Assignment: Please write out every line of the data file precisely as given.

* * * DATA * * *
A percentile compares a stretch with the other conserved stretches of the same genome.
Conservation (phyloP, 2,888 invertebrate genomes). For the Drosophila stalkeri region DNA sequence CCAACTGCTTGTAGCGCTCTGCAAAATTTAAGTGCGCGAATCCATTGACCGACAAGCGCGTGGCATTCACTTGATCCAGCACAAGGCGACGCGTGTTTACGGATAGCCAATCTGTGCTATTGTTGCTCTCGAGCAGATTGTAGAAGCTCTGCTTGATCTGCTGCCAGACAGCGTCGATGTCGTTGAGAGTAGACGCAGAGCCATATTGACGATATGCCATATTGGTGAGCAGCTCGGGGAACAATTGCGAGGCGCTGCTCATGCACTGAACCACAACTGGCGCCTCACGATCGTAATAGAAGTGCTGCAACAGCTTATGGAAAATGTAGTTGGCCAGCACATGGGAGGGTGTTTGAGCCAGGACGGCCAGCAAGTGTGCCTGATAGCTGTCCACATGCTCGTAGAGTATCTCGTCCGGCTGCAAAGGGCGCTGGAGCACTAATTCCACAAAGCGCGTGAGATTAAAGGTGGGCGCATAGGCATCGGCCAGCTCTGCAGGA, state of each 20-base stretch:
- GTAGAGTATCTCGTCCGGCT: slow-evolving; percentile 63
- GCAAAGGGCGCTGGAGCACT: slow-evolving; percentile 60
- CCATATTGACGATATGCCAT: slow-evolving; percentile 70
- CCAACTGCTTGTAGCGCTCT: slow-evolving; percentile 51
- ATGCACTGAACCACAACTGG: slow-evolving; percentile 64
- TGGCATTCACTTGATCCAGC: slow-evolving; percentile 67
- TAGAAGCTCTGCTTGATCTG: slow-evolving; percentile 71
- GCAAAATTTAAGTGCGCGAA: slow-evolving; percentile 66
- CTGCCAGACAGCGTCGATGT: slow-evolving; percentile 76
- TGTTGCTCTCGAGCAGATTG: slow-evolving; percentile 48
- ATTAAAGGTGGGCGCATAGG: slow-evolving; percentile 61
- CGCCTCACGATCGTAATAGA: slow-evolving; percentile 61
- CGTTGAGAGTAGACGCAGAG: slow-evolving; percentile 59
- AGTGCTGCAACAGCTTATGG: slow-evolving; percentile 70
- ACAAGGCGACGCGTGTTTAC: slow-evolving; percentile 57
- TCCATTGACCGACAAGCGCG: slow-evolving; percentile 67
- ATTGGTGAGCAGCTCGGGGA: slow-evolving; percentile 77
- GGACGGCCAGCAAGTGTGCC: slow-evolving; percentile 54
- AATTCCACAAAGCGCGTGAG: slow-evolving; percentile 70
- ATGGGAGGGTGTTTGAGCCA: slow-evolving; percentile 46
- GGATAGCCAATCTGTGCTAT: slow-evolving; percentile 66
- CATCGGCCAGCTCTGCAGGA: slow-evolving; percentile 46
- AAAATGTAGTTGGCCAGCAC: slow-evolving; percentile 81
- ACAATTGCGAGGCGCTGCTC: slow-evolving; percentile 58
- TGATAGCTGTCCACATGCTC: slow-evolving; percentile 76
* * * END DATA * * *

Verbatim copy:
A percentile compares a stretch with the other conserved stretches of the same genome.
Conservation (phyloP, 2,888 invertebrate genomes). For the Drosophila stalkeri region DNA sequence CCAACTGCTTGTAGCGCTCTGCAAAATTTAAGTGCGCGAATCCATTGACCGACAAGCGCGTGGCATTCACTTGATCCAGCACAAGGCGACGCGTGTTTACGGATAGCCAATCTGTGCTATTGTTGCTCTCGAGCAGATTGTAGAAGCTCTGCTTGATCTGCTGCCAGACAGCGTCGATGTCGTTGAGAGTAGACGCAGAGCCATATTGACGATATGCCATATTGGTGAGCAGCTCGGGGAACAATTGCGAGGCGCTGCTCATGCACTGAACCACAACTGGCGCCTCACGATCGTAATAGAAGTGCTGCAACAGCTTATGGAAAATGTAGTTGGCCAGCACATGGGAGGGTGTTTGAGCCAGGACGGCCAGCAAGTGTGCCTGATAGCTGTCCACATGCTCGTAGAGTATCTCGTCCGGCTGCAAAGGGCGCTGGAGCACTAATTCCACAAAGCGCGTGAGATTAAAGGTGGGCGCATAGGCATCGGCCAGCTCTGCAGGA, state of each 20-base stretch:
- GTAGAGTATCTCGTCCGGCT: slow-evolving; percentile 63
- GCAAAGGGCGCTGGAGCACT: slow-evolving; percentile 60
- CCATATTGACGATATGCCAT: slow-evolving; percentile 70
- CCAACTGCTTGTAGCGCTCT: slow-evolving; percentile 51
- ATGCACTGAACCACAACTGG: slow-evolving; percentile 64
- TGGCATTCACTTGATCCAGC: slow-evolving; percentile 67
- TAGAAGCTCTGCTTGATCTG: slow-evolving; percentile 71
- GCAAAATTTAAGTGCGCGAA: slow-evolving; percentile 66
- CTGCCAGACAGCGTCGATGT: slow-evolving; percentile 76
- TGTTGCTCTCGAGCAGATTG: slow-evolving; percentile 48
- ATTAAAGGTGGGCGCATAGG: slow-evolving; percentile 61
- CGCCTCACGATCGTAATAGA: slow-evolving; percentile 61
- CGTTGAGAGTAGACGCAGAG: slow-evolving; percentile 59
- AGTGCTGCAACAGCTTATGG: slow-evolving; percentile 70
- ACAAGGCGACGCGTGTTTAC: slow-evolving; percentile 57
- TCCATTGACCGACAAGCGCG: slow-evolving; percentile 67
- ATTGGTGAGCAGCTCGGGGA: slow-evolving; percentile 77
- GGACGGCCAGCAAGTGTGCC: slow-evolving; percentile 54
- AATTCCACAAAGCGCGTGAG: slow-evolving; percentile 70
- ATGGGAGGGTGTTTGAGCCA: slow-evolving; percentile 46
- GGATAGCCAATCTGTGCTAT: slow-evolving; percentile 66
- CATCGGCCAGCTCTGCAGGA: slow-evolving; percentile 46
- AAAATGTAGTTGGCCAGCAC: slow-evolving; percentile 81
- ACAATTGCGAGGCGCTGCTC: slow-evolving; percentile 58
- TGATAGCTGTCCACATGCTC: slow-evolving; percentile 76